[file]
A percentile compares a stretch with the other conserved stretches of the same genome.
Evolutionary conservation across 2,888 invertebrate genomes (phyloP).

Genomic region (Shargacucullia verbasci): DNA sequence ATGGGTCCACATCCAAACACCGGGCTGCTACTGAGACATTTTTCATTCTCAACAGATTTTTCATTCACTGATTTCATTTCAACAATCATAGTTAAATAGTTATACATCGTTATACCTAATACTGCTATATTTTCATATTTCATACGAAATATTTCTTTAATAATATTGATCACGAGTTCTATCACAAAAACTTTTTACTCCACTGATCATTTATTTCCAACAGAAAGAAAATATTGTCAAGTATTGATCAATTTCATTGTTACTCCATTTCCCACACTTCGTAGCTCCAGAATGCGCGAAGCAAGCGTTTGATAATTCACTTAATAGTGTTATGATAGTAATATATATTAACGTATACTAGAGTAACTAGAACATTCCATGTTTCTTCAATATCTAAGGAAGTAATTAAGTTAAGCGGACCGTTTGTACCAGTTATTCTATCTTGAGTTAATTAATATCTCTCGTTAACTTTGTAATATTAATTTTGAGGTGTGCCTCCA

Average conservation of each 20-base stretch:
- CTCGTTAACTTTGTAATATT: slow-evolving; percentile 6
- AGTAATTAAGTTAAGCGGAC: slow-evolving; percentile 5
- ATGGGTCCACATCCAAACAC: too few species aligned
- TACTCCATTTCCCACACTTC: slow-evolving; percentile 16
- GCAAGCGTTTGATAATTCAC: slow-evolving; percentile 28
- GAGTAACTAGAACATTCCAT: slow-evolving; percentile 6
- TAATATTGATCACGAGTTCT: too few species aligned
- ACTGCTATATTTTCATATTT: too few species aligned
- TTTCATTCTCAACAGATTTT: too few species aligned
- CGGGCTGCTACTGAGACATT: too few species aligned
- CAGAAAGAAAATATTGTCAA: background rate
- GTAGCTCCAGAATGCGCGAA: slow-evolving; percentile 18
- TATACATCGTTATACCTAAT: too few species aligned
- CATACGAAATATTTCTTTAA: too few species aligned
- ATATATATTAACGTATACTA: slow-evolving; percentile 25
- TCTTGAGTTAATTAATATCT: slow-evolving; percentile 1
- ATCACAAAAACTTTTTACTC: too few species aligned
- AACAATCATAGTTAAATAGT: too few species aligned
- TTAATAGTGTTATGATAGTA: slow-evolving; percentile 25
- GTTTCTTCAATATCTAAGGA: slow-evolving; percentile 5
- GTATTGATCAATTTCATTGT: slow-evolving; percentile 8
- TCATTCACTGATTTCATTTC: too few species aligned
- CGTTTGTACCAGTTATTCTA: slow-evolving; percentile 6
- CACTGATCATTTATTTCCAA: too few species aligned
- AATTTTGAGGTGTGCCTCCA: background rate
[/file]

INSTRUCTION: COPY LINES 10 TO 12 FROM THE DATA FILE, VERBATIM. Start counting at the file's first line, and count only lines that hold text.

- GAGTAACTAGAACATTCCAT: slow-evolving; percentile 6
- TAATATTGATCACGAGTTCT: too few species aligned
- ACTGCTATATTTTCATATTT: too few species aligned